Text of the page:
When it comes to material, Cleese says the show will be full of anecdotes taken from his six-decade career, including his time with the comedic troupe Monty Python, how he created the influential Fawlty Towers (1975-1979) and the 1975 film Monty Python and the Holy Grail.
It’s the safe option, he admits, considering the pandemic kept him away from the stage for most of this year.
"I mean, one of the nice things about talking about Monty Python and the Holy Grail is people aren't going to contradict me," he says. "They're not going to say 'no, you've got that wrong.' Politicians have a slightly harder time than I do."
Finding humour in blunder
But surely, considering the world we currently live in, there is plenty of “dysfunction” for Cleese to latch on to with acerbic glee.
For instance, by the time he steps foot on the Dubai Opera stage, we may know if the torturous negotiations between the UK and the EU finally yielded a deal or a hard Brexit.
As someone who publicly supporting Brexit, albeit a soft one, he says finding the funny side in the heated topic is a challenge. Besides, he has taken a philosophical view regarding the whole matter.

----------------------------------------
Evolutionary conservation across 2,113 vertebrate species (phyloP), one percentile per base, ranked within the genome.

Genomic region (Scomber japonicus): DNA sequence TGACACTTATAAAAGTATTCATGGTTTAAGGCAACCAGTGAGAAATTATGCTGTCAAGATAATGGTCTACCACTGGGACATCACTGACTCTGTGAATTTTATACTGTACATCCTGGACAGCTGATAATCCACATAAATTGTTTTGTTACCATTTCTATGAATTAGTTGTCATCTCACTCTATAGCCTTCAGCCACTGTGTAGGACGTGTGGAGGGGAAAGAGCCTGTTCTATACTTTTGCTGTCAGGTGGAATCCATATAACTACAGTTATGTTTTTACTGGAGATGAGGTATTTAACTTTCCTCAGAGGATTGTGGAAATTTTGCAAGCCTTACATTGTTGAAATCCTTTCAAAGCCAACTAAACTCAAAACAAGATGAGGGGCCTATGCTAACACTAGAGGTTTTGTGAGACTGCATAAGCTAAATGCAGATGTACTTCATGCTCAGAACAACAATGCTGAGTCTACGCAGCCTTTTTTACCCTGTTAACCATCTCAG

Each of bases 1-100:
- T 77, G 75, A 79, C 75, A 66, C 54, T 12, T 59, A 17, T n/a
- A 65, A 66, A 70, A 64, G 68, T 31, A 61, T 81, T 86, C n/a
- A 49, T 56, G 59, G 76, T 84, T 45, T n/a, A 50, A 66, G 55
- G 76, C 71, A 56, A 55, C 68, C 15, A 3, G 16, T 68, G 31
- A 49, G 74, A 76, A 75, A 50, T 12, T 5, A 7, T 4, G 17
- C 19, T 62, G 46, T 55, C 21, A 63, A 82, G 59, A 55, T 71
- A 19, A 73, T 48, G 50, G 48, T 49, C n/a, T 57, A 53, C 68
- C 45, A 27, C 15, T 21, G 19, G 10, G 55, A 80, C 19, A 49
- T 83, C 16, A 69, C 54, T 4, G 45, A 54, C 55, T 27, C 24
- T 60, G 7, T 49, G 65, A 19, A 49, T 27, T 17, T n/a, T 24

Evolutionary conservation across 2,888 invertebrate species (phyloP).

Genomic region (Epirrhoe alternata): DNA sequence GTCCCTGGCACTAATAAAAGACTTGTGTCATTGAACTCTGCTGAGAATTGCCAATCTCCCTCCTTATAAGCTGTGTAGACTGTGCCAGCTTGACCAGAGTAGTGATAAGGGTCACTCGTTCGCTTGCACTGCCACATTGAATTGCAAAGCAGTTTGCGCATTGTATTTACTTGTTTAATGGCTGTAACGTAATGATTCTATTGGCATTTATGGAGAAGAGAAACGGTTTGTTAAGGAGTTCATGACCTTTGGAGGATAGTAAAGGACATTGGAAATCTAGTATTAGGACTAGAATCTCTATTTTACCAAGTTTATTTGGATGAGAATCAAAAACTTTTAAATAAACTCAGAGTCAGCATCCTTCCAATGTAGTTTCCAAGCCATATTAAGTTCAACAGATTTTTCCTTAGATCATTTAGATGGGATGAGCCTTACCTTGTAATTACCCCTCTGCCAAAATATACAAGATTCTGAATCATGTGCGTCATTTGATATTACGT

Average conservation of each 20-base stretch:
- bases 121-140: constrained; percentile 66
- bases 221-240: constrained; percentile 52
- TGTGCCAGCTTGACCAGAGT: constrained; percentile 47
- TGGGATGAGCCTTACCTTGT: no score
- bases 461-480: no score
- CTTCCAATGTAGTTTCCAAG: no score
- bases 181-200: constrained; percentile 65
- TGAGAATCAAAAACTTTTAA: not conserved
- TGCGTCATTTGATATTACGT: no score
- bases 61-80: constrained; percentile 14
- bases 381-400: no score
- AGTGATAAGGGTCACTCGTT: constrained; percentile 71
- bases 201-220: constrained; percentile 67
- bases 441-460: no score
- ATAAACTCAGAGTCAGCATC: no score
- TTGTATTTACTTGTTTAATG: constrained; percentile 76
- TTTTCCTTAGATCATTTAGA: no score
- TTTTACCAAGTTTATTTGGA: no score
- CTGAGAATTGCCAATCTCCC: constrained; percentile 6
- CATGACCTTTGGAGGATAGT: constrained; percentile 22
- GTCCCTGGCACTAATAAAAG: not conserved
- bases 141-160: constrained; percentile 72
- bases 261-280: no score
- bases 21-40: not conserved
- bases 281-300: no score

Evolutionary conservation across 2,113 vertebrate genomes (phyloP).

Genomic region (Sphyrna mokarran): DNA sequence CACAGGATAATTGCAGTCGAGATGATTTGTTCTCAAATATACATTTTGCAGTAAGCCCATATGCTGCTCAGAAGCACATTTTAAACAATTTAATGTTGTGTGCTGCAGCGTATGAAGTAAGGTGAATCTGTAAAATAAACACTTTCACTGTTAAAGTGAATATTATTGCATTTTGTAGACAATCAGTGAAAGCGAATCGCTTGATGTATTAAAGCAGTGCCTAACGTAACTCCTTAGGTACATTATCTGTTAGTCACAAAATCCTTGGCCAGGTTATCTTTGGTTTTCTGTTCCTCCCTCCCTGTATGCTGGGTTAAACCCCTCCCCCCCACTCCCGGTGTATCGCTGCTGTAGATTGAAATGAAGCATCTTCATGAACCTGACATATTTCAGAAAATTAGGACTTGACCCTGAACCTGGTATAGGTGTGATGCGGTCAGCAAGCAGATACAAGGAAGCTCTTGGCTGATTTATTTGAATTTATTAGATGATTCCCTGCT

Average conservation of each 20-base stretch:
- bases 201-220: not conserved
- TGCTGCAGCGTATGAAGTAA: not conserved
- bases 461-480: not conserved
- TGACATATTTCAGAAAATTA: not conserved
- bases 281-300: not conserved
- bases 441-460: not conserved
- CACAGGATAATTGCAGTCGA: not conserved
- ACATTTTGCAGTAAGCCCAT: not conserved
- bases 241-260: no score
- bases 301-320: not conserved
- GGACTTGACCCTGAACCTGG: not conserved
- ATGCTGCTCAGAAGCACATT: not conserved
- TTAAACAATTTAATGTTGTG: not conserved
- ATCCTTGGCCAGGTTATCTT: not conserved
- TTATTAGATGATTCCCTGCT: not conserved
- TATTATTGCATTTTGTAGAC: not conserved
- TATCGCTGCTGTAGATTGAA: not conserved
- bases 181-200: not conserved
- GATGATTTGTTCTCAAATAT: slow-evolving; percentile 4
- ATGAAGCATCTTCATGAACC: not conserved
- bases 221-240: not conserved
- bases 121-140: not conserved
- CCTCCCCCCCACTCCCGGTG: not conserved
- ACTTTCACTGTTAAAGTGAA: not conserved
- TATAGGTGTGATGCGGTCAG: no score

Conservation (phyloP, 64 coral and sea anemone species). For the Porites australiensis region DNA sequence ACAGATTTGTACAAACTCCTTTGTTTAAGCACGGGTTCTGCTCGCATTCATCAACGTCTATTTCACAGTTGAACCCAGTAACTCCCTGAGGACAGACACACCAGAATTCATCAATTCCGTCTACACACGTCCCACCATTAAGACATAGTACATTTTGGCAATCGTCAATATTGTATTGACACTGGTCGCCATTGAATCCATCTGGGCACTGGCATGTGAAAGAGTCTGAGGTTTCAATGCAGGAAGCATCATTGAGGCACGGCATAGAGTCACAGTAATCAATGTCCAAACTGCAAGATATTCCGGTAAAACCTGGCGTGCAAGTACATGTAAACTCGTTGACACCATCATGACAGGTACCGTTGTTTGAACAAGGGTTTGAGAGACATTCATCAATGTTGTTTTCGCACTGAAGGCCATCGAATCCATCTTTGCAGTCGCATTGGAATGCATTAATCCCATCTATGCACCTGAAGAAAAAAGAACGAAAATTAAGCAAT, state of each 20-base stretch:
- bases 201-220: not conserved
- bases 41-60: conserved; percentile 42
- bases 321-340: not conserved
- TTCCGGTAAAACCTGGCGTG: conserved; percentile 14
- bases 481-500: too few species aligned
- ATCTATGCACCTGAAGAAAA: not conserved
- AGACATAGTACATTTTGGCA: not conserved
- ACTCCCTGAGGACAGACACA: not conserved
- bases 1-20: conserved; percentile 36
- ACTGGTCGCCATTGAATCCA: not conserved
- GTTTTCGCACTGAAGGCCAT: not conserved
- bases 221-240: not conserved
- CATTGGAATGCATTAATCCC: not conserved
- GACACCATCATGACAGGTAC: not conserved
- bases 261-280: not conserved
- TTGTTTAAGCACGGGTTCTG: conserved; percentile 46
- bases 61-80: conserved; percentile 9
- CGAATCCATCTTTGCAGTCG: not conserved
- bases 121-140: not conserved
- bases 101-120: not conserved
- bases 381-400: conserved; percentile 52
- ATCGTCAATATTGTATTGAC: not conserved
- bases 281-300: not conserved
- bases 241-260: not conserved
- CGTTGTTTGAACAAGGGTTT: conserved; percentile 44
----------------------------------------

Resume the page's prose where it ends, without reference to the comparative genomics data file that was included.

“It is too complicated a subject, really, to make jokes about,” he says. “There are very interesting arguments for both sides, but the problem is people often make up their mind up about things they don't actually know anything about.
“There was a wonderful physicist called Richard Feynman, and Richard once said that he’d rather be in a state of doubt about everything than pretend that he knows things for sure, which he knows perfectly well, he can't know for sure."
There is more comedic promise, he says, in talking about the unfolding pandemic. Strip away the tragic human toll, and some of the frazzled reactions from the public and politicians is ripe for the funny treatment.
While he won't name names, he does recognise smidgens of Basil Fawlty in the current UK leadership.
“The nature of comedy is about people's foibles, failures and [what happens when] we don't hit the mark. If you try to write a comedy about somebody who is kind and wise and generous, it wouldn't be funny,” he says.
“It's people like Basil Fawlty who are funny. People who are dripping faults all over the place.”
How political correctness is choking comedy
Whether the current generation of audiences find it funny is another question.